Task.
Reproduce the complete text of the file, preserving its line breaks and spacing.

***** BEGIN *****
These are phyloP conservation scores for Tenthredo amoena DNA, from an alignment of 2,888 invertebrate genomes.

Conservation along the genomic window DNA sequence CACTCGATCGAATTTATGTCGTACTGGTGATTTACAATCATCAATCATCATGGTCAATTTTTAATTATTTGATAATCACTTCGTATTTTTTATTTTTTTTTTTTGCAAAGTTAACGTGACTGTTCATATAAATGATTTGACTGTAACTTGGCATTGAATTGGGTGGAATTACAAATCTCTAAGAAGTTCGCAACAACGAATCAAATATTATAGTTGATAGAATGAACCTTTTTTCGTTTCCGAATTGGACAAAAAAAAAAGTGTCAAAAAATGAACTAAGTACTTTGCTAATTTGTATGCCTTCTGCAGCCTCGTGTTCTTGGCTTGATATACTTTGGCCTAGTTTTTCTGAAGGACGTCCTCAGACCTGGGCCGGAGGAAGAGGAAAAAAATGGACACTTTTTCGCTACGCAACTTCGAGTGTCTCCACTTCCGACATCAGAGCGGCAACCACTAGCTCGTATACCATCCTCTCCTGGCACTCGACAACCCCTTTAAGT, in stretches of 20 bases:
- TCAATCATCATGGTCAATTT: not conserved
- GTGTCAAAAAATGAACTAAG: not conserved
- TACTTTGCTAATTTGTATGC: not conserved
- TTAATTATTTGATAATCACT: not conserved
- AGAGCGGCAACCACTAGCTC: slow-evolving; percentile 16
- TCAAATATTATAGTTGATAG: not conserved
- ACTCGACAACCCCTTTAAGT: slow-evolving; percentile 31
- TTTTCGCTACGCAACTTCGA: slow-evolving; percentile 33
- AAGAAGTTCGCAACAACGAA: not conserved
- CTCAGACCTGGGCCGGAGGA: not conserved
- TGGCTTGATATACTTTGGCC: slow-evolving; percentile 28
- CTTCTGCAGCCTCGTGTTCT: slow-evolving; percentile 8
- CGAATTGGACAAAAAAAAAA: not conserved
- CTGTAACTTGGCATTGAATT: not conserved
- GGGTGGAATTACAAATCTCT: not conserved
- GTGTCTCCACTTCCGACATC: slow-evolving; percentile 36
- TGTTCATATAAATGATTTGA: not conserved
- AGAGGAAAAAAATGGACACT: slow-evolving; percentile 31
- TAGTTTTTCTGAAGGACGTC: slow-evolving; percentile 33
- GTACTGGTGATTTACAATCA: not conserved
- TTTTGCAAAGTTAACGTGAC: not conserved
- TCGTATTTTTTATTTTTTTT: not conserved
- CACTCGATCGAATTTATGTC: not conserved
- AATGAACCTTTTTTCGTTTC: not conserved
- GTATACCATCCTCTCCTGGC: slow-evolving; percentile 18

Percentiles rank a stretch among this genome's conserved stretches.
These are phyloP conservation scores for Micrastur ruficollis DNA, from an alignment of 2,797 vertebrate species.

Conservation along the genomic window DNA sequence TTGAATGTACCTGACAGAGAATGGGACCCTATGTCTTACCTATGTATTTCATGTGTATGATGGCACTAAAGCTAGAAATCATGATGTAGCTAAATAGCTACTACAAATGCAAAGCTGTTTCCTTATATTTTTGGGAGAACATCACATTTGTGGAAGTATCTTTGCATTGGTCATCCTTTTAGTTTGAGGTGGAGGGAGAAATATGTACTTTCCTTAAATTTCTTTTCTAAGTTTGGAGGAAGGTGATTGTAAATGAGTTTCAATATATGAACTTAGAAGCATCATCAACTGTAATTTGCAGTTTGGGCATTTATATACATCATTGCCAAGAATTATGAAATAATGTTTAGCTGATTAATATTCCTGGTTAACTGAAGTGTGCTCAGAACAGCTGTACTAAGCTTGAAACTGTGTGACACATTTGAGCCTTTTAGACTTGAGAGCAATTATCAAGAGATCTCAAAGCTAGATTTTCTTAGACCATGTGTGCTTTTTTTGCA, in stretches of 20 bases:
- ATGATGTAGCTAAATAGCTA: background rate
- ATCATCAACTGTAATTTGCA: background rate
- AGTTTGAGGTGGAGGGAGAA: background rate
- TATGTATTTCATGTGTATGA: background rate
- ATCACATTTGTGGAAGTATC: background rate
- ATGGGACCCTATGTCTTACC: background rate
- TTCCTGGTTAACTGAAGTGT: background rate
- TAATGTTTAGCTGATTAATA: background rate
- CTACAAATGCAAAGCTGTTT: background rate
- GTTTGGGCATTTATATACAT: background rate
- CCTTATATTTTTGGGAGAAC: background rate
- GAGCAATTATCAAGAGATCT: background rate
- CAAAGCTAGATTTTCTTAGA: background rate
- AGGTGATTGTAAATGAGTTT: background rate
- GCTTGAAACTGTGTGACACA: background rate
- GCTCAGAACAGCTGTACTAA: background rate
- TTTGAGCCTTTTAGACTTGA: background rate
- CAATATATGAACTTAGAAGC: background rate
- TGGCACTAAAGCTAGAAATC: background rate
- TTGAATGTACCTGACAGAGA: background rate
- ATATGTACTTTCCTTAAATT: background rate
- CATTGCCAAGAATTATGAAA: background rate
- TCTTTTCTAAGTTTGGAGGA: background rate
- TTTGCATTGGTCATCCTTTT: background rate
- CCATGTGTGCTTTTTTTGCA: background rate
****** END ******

These are phyloP conservation scores for Tenthredo amoena DNA, from an alignment of 2,888 invertebrate genomes.

Conservation along the genomic window DNA sequence CACTCGATCGAATTTATGTCGTACTGGTGATTTACAATCATCAATCATCATGGTCAATTTTTAATTATTTGATAATCACTTCGTATTTTTTATTTTTTTTTTTTGCAAAGTTAACGTGACTGTTCATATAAATGATTTGACTGTAACTTGGCATTGAATTGGGTGGAATTACAAATCTCTAAGAAGTTCGCAACAACGAATCAAATATTATAGTTGATAGAATGAACCTTTTTTCGTTTCCGAATTGGACAAAAAAAAAAGTGTCAAAAAATGAACTAAGTACTTTGCTAATTTGTATGCCTTCTGCAGCCTCGTGTTCTTGGCTTGATATACTTTGGCCTAGTTTTTCTGAAGGACGTCCTCAGACCTGGGCCGGAGGAAGAGGAAAAAAATGGACACTTTTTCGCTACGCAACTTCGAGTGTCTCCACTTCCGACATCAGAGCGGCAACCACTAGCTCGTATACCATCCTCTCCTGGCACTCGACAACCCCTTTAAGT, in stretches of 20 bases:
- TCAATCATCATGGTCAATTT: not conserved
- GTGTCAAAAAATGAACTAAG: not conserved
- TACTTTGCTAATTTGTATGC: not conserved
- TTAATTATTTGATAATCACT: not conserved
- AGAGCGGCAACCACTAGCTC: slow-evolving; percentile 16
- TCAAATATTATAGTTGATAG: not conserved
- ACTCGACAACCCCTTTAAGT: slow-evolving; percentile 31
- TTTTCGCTACGCAACTTCGA: slow-evolving; percentile 33
- AAGAAGTTCGCAACAACGAA: not conserved
- CTCAGACCTGGGCCGGAGGA: not conserved
- TGGCTTGATATACTTTGGCC: slow-evolving; percentile 28
- CTTCTGCAGCCTCGTGTTCT: slow-evolving; percentile 8
- CGAATTGGACAAAAAAAAAA: not conserved
- CTGTAACTTGGCATTGAATT: not conserved
- GGGTGGAATTACAAATCTCT: not conserved
- GTGTCTCCACTTCCGACATC: slow-evolving; percentile 36
- TGTTCATATAAATGATTTGA: not conserved
- AGAGGAAAAAAATGGACACT: slow-evolving; percentile 31
- TAGTTTTTCTGAAGGACGTC: slow-evolving; percentile 33
- GTACTGGTGATTTACAATCA: not conserved
- TTTTGCAAAGTTAACGTGAC: not conserved
- TCGTATTTTTTATTTTTTTT: not conserved
- CACTCGATCGAATTTATGTC: not conserved
- AATGAACCTTTTTTCGTTTC: not conserved
- GTATACCATCCTCTCCTGGC: slow-evolving; percentile 18

Percentiles rank a stretch among this genome's conserved stretches.
These are phyloP conservation scores for Micrastur ruficollis DNA, from an alignment of 2,797 vertebrate species.

Conservation along the genomic window DNA sequence TTGAATGTACCTGACAGAGAATGGGACCCTATGTCTTACCTATGTATTTCATGTGTATGATGGCACTAAAGCTAGAAATCATGATGTAGCTAAATAGCTACTACAAATGCAAAGCTGTTTCCTTATATTTTTGGGAGAACATCACATTTGTGGAAGTATCTTTGCATTGGTCATCCTTTTAGTTTGAGGTGGAGGGAGAAATATGTACTTTCCTTAAATTTCTTTTCTAAGTTTGGAGGAAGGTGATTGTAAATGAGTTTCAATATATGAACTTAGAAGCATCATCAACTGTAATTTGCAGTTTGGGCATTTATATACATCATTGCCAAGAATTATGAAATAATGTTTAGCTGATTAATATTCCTGGTTAACTGAAGTGTGCTCAGAACAGCTGTACTAAGCTTGAAACTGTGTGACACATTTGAGCCTTTTAGACTTGAGAGCAATTATCAAGAGATCTCAAAGCTAGATTTTCTTAGACCATGTGTGCTTTTTTTGCA, in stretches of 20 bases:
- ATGATGTAGCTAAATAGCTA: background rate
- ATCATCAACTGTAATTTGCA: background rate
- AGTTTGAGGTGGAGGGAGAA: background rate
- TATGTATTTCATGTGTATGA: background rate
- ATCACATTTGTGGAAGTATC: background rate
- ATGGGACCCTATGTCTTACC: background rate
- TTCCTGGTTAACTGAAGTGT: background rate
- TAATGTTTAGCTGATTAATA: background rate
- CTACAAATGCAAAGCTGTTT: background rate
- GTTTGGGCATTTATATACAT: background rate
- CCTTATATTTTTGGGAGAAC: background rate
- GAGCAATTATCAAGAGATCT: background rate
- CAAAGCTAGATTTTCTTAGA: background rate
- AGGTGATTGTAAATGAGTTT: background rate
- GCTTGAAACTGTGTGACACA: background rate
- GCTCAGAACAGCTGTACTAA: background rate
- TTTGAGCCTTTTAGACTTGA: background rate
- CAATATATGAACTTAGAAGC: background rate
- TGGCACTAAAGCTAGAAATC: background rate
- TTGAATGTACCTGACAGAGA: background rate
- ATATGTACTTTCCTTAAATT: background rate
- CATTGCCAAGAATTATGAAA: background rate
- TCTTTTCTAAGTTTGGAGGA: background rate
- TTTGCATTGGTCATCCTTTT: background rate
- CCATGTGTGCTTTTTTTGCA: background rate